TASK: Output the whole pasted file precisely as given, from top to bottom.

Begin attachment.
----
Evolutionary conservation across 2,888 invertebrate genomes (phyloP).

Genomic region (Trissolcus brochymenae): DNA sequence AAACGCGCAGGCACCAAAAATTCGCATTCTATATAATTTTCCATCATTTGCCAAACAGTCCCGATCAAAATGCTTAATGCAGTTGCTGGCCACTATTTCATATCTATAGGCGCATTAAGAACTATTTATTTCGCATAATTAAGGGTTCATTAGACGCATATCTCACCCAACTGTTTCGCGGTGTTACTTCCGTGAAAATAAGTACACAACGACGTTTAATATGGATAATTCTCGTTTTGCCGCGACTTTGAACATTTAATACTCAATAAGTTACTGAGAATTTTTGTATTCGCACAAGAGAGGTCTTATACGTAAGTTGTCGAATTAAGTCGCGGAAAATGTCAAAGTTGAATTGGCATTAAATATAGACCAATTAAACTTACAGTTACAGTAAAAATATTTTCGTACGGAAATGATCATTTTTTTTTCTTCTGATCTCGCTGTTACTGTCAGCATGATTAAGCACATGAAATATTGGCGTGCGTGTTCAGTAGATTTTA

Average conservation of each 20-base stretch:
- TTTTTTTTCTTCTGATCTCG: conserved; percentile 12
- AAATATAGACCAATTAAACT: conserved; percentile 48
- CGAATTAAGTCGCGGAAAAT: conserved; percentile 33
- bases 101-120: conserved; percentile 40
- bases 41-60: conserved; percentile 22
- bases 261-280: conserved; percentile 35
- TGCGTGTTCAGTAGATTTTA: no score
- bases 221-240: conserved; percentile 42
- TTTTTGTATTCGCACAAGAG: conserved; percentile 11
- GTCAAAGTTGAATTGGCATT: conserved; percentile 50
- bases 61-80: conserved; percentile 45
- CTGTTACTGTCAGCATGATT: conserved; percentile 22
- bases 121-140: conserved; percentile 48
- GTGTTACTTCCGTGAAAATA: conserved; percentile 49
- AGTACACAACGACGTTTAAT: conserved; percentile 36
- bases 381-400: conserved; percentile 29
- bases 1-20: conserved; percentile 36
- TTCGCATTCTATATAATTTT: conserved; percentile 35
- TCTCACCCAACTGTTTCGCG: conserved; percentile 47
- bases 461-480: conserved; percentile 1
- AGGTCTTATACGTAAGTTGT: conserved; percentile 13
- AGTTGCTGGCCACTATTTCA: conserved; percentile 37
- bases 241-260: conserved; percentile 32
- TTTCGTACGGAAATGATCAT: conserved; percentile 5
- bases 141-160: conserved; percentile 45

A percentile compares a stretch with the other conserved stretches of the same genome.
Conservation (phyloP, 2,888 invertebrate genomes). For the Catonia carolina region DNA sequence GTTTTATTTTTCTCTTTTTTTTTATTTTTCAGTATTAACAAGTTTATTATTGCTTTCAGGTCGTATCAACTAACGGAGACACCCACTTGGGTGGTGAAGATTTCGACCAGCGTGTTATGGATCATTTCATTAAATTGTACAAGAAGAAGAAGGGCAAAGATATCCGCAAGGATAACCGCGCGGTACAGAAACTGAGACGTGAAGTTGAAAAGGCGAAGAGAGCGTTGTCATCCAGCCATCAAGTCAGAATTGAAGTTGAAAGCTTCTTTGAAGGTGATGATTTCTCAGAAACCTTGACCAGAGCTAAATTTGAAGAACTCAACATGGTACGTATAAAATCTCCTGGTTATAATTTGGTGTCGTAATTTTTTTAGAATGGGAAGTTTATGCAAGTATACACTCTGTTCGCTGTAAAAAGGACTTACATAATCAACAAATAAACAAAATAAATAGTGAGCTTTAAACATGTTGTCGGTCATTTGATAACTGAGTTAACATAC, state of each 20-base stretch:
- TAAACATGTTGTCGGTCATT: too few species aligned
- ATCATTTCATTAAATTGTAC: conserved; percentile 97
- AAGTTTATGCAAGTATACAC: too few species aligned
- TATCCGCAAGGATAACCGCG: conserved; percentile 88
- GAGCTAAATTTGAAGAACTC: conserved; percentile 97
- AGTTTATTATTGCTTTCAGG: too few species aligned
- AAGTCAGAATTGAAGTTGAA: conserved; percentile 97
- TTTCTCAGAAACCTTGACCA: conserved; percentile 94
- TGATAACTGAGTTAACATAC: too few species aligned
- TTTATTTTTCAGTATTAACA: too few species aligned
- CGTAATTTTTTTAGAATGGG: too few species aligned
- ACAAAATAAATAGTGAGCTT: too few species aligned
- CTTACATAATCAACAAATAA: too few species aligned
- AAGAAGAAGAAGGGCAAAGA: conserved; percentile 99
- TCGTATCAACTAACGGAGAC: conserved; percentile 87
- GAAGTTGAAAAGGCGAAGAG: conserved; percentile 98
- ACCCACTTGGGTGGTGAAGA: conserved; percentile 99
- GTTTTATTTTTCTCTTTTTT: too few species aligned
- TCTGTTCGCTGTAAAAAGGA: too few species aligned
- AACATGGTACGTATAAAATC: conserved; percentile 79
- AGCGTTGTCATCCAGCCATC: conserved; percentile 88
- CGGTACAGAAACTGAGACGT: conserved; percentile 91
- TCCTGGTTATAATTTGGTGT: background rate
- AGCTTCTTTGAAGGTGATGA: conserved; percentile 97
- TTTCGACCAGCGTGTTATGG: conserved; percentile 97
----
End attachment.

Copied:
Evolutionary conservation across 2,888 invertebrate genomes (phyloP).

Genomic region (Trissolcus brochymenae): DNA sequence AAACGCGCAGGCACCAAAAATTCGCATTCTATATAATTTTCCATCATTTGCCAAACAGTCCCGATCAAAATGCTTAATGCAGTTGCTGGCCACTATTTCATATCTATAGGCGCATTAAGAACTATTTATTTCGCATAATTAAGGGTTCATTAGACGCATATCTCACCCAACTGTTTCGCGGTGTTACTTCCGTGAAAATAAGTACACAACGACGTTTAATATGGATAATTCTCGTTTTGCCGCGACTTTGAACATTTAATACTCAATAAGTTACTGAGAATTTTTGTATTCGCACAAGAGAGGTCTTATACGTAAGTTGTCGAATTAAGTCGCGGAAAATGTCAAAGTTGAATTGGCATTAAATATAGACCAATTAAACTTACAGTTACAGTAAAAATATTTTCGTACGGAAATGATCATTTTTTTTTCTTCTGATCTCGCTGTTACTGTCAGCATGATTAAGCACATGAAATATTGGCGTGCGTGTTCAGTAGATTTTA

Average conservation of each 20-base stretch:
- TTTTTTTTCTTCTGATCTCG: conserved; percentile 12
- AAATATAGACCAATTAAACT: conserved; percentile 48
- CGAATTAAGTCGCGGAAAAT: conserved; percentile 33
- bases 101-120: conserved; percentile 40
- bases 41-60: conserved; percentile 22
- bases 261-280: conserved; percentile 35
- TGCGTGTTCAGTAGATTTTA: no score
- bases 221-240: conserved; percentile 42
- TTTTTGTATTCGCACAAGAG: conserved; percentile 11
- GTCAAAGTTGAATTGGCATT: conserved; percentile 50
- bases 61-80: conserved; percentile 45
- CTGTTACTGTCAGCATGATT: conserved; percentile 22
- bases 121-140: conserved; percentile 48
- GTGTTACTTCCGTGAAAATA: conserved; percentile 49
- AGTACACAACGACGTTTAAT: conserved; percentile 36
- bases 381-400: conserved; percentile 29
- bases 1-20: conserved; percentile 36
- TTCGCATTCTATATAATTTT: conserved; percentile 35
- TCTCACCCAACTGTTTCGCG: conserved; percentile 47
- bases 461-480: conserved; percentile 1
- AGGTCTTATACGTAAGTTGT: conserved; percentile 13
- AGTTGCTGGCCACTATTTCA: conserved; percentile 37
- bases 241-260: conserved; percentile 32
- TTTCGTACGGAAATGATCAT: conserved; percentile 5
- bases 141-160: conserved; percentile 45

A percentile compares a stretch with the other conserved stretches of the same genome.
Conservation (phyloP, 2,888 invertebrate genomes). For the Catonia carolina region DNA sequence GTTTTATTTTTCTCTTTTTTTTTATTTTTCAGTATTAACAAGTTTATTATTGCTTTCAGGTCGTATCAACTAACGGAGACACCCACTTGGGTGGTGAAGATTTCGACCAGCGTGTTATGGATCATTTCATTAAATTGTACAAGAAGAAGAAGGGCAAAGATATCCGCAAGGATAACCGCGCGGTACAGAAACTGAGACGTGAAGTTGAAAAGGCGAAGAGAGCGTTGTCATCCAGCCATCAAGTCAGAATTGAAGTTGAAAGCTTCTTTGAAGGTGATGATTTCTCAGAAACCTTGACCAGAGCTAAATTTGAAGAACTCAACATGGTACGTATAAAATCTCCTGGTTATAATTTGGTGTCGTAATTTTTTTAGAATGGGAAGTTTATGCAAGTATACACTCTGTTCGCTGTAAAAAGGACTTACATAATCAACAAATAAACAAAATAAATAGTGAGCTTTAAACATGTTGTCGGTCATTTGATAACTGAGTTAACATAC, state of each 20-base stretch:
- TAAACATGTTGTCGGTCATT: too few species aligned
- ATCATTTCATTAAATTGTAC: conserved; percentile 97
- AAGTTTATGCAAGTATACAC: too few species aligned
- TATCCGCAAGGATAACCGCG: conserved; percentile 88
- GAGCTAAATTTGAAGAACTC: conserved; percentile 97
- AGTTTATTATTGCTTTCAGG: too few species aligned
- AAGTCAGAATTGAAGTTGAA: conserved; percentile 97
- TTTCTCAGAAACCTTGACCA: conserved; percentile 94
- TGATAACTGAGTTAACATAC: too few species aligned
- TTTATTTTTCAGTATTAACA: too few species aligned
- CGTAATTTTTTTAGAATGGG: too few species aligned
- ACAAAATAAATAGTGAGCTT: too few species aligned
- CTTACATAATCAACAAATAA: too few species aligned
- AAGAAGAAGAAGGGCAAAGA: conserved; percentile 99
- TCGTATCAACTAACGGAGAC: conserved; percentile 87
- GAAGTTGAAAAGGCGAAGAG: conserved; percentile 98
- ACCCACTTGGGTGGTGAAGA: conserved; percentile 99
- GTTTTATTTTTCTCTTTTTT: too few species aligned
- TCTGTTCGCTGTAAAAAGGA: too few species aligned
- AACATGGTACGTATAAAATC: conserved; percentile 79
- AGCGTTGTCATCCAGCCATC: conserved; percentile 88
- CGGTACAGAAACTGAGACGT: conserved; percentile 91
- TCCTGGTTATAATTTGGTGT: background rate
- AGCTTCTTTGAAGGTGATGA: conserved; percentile 97
- TTTCGACCAGCGTGTTATGG: conserved; percentile 97